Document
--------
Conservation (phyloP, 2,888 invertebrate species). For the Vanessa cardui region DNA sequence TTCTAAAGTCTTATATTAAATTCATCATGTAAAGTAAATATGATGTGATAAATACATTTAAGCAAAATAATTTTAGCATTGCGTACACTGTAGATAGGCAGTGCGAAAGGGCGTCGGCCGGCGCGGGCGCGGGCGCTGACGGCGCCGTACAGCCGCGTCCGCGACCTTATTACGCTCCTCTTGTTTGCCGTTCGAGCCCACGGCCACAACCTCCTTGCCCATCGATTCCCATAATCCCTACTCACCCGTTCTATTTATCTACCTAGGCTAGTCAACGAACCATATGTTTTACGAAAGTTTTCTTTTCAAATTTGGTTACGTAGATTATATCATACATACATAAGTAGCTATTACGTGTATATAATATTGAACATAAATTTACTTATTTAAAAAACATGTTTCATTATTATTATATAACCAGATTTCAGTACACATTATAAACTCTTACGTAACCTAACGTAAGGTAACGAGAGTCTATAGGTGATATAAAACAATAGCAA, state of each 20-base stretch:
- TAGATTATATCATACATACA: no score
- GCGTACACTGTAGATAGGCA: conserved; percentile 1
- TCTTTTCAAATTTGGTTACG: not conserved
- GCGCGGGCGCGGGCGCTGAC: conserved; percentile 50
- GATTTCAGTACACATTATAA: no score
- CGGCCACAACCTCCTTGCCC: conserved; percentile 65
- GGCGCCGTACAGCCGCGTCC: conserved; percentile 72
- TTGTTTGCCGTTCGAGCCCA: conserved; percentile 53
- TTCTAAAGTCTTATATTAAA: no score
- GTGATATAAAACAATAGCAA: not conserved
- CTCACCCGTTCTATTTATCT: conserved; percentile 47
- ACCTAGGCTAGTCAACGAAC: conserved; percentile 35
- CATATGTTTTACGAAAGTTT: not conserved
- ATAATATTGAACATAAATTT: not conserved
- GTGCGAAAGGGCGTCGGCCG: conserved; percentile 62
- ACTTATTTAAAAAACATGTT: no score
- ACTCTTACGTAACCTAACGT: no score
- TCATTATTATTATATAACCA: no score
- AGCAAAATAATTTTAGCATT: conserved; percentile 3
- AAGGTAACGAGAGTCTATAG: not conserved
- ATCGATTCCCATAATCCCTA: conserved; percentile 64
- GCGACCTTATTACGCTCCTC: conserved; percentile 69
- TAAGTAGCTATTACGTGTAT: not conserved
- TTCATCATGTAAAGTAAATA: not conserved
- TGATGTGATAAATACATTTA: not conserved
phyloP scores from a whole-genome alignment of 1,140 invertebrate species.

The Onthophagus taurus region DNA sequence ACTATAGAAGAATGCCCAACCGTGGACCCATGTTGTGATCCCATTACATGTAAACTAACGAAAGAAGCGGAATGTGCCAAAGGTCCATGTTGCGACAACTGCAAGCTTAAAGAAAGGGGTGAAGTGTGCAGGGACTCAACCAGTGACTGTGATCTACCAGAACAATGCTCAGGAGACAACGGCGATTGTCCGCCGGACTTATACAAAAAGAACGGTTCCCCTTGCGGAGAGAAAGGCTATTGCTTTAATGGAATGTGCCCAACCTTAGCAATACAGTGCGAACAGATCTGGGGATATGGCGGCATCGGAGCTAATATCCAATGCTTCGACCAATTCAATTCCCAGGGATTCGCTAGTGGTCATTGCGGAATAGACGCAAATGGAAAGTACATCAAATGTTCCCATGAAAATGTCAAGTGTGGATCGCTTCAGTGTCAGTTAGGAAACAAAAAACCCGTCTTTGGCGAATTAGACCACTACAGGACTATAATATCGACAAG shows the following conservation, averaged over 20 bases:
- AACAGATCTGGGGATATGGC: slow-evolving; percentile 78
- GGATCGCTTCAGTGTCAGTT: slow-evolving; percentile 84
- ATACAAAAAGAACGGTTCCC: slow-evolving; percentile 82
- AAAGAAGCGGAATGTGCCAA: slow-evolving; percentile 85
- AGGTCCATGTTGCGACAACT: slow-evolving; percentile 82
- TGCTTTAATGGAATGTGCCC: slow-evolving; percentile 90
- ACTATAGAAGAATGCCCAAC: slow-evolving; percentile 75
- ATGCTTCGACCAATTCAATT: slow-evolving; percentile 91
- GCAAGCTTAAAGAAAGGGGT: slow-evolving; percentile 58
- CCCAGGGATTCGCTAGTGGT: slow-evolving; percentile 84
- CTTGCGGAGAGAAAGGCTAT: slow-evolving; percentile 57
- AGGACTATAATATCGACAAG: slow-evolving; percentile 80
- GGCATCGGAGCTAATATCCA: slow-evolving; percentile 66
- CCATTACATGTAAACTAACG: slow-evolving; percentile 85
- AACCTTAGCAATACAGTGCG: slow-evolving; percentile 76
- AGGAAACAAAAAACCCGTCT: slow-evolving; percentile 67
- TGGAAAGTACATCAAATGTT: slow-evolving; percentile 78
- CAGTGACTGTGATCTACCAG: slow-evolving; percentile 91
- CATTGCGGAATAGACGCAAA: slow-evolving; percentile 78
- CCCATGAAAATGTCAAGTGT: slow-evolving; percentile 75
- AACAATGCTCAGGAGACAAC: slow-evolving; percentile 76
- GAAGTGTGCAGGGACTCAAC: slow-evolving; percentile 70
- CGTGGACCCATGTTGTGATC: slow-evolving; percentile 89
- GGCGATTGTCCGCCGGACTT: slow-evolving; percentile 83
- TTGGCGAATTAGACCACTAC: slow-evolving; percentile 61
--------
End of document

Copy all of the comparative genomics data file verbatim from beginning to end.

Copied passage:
Conservation (phyloP, 2,888 invertebrate species). For the Vanessa cardui region DNA sequence TTCTAAAGTCTTATATTAAATTCATCATGTAAAGTAAATATGATGTGATAAATACATTTAAGCAAAATAATTTTAGCATTGCGTACACTGTAGATAGGCAGTGCGAAAGGGCGTCGGCCGGCGCGGGCGCGGGCGCTGACGGCGCCGTACAGCCGCGTCCGCGACCTTATTACGCTCCTCTTGTTTGCCGTTCGAGCCCACGGCCACAACCTCCTTGCCCATCGATTCCCATAATCCCTACTCACCCGTTCTATTTATCTACCTAGGCTAGTCAACGAACCATATGTTTTACGAAAGTTTTCTTTTCAAATTTGGTTACGTAGATTATATCATACATACATAAGTAGCTATTACGTGTATATAATATTGAACATAAATTTACTTATTTAAAAAACATGTTTCATTATTATTATATAACCAGATTTCAGTACACATTATAAACTCTTACGTAACCTAACGTAAGGTAACGAGAGTCTATAGGTGATATAAAACAATAGCAA, state of each 20-base stretch:
- TAGATTATATCATACATACA: no score
- GCGTACACTGTAGATAGGCA: conserved; percentile 1
- TCTTTTCAAATTTGGTTACG: not conserved
- GCGCGGGCGCGGGCGCTGAC: conserved; percentile 50
- GATTTCAGTACACATTATAA: no score
- CGGCCACAACCTCCTTGCCC: conserved; percentile 65
- GGCGCCGTACAGCCGCGTCC: conserved; percentile 72
- TTGTTTGCCGTTCGAGCCCA: conserved; percentile 53
- TTCTAAAGTCTTATATTAAA: no score
- GTGATATAAAACAATAGCAA: not conserved
- CTCACCCGTTCTATTTATCT: conserved; percentile 47
- ACCTAGGCTAGTCAACGAAC: conserved; percentile 35
- CATATGTTTTACGAAAGTTT: not conserved
- ATAATATTGAACATAAATTT: not conserved
- GTGCGAAAGGGCGTCGGCCG: conserved; percentile 62
- ACTTATTTAAAAAACATGTT: no score
- ACTCTTACGTAACCTAACGT: no score
- TCATTATTATTATATAACCA: no score
- AGCAAAATAATTTTAGCATT: conserved; percentile 3
- AAGGTAACGAGAGTCTATAG: not conserved
- ATCGATTCCCATAATCCCTA: conserved; percentile 64
- GCGACCTTATTACGCTCCTC: conserved; percentile 69
- TAAGTAGCTATTACGTGTAT: not conserved
- TTCATCATGTAAAGTAAATA: not conserved
- TGATGTGATAAATACATTTA: not conserved
phyloP scores from a whole-genome alignment of 1,140 invertebrate species.

The Onthophagus taurus region DNA sequence ACTATAGAAGAATGCCCAACCGTGGACCCATGTTGTGATCCCATTACATGTAAACTAACGAAAGAAGCGGAATGTGCCAAAGGTCCATGTTGCGACAACTGCAAGCTTAAAGAAAGGGGTGAAGTGTGCAGGGACTCAACCAGTGACTGTGATCTACCAGAACAATGCTCAGGAGACAACGGCGATTGTCCGCCGGACTTATACAAAAAGAACGGTTCCCCTTGCGGAGAGAAAGGCTATTGCTTTAATGGAATGTGCCCAACCTTAGCAATACAGTGCGAACAGATCTGGGGATATGGCGGCATCGGAGCTAATATCCAATGCTTCGACCAATTCAATTCCCAGGGATTCGCTAGTGGTCATTGCGGAATAGACGCAAATGGAAAGTACATCAAATGTTCCCATGAAAATGTCAAGTGTGGATCGCTTCAGTGTCAGTTAGGAAACAAAAAACCCGTCTTTGGCGAATTAGACCACTACAGGACTATAATATCGACAAG shows the following conservation, averaged over 20 bases:
- AACAGATCTGGGGATATGGC: slow-evolving; percentile 78
- GGATCGCTTCAGTGTCAGTT: slow-evolving; percentile 84
- ATACAAAAAGAACGGTTCCC: slow-evolving; percentile 82
- AAAGAAGCGGAATGTGCCAA: slow-evolving; percentile 85
- AGGTCCATGTTGCGACAACT: slow-evolving; percentile 82
- TGCTTTAATGGAATGTGCCC: slow-evolving; percentile 90
- ACTATAGAAGAATGCCCAAC: slow-evolving; percentile 75
- ATGCTTCGACCAATTCAATT: slow-evolving; percentile 91
- GCAAGCTTAAAGAAAGGGGT: slow-evolving; percentile 58
- CCCAGGGATTCGCTAGTGGT: slow-evolving; percentile 84
- CTTGCGGAGAGAAAGGCTAT: slow-evolving; percentile 57
- AGGACTATAATATCGACAAG: slow-evolving; percentile 80
- GGCATCGGAGCTAATATCCA: slow-evolving; percentile 66
- CCATTACATGTAAACTAACG: slow-evolving; percentile 85
- AACCTTAGCAATACAGTGCG: slow-evolving; percentile 76
- AGGAAACAAAAAACCCGTCT: slow-evolving; percentile 67
- TGGAAAGTACATCAAATGTT: slow-evolving; percentile 78
- CAGTGACTGTGATCTACCAG: slow-evolving; percentile 91
- CATTGCGGAATAGACGCAAA: slow-evolving; percentile 78
- CCCATGAAAATGTCAAGTGT: slow-evolving; percentile 75
- AACAATGCTCAGGAGACAAC: slow-evolving; percentile 76
- GAAGTGTGCAGGGACTCAAC: slow-evolving; percentile 70
- CGTGGACCCATGTTGTGATC: slow-evolving; percentile 89
- GGCGATTGTCCGCCGGACTT: slow-evolving; percentile 83
- TTGGCGAATTAGACCACTAC: slow-evolving; percentile 61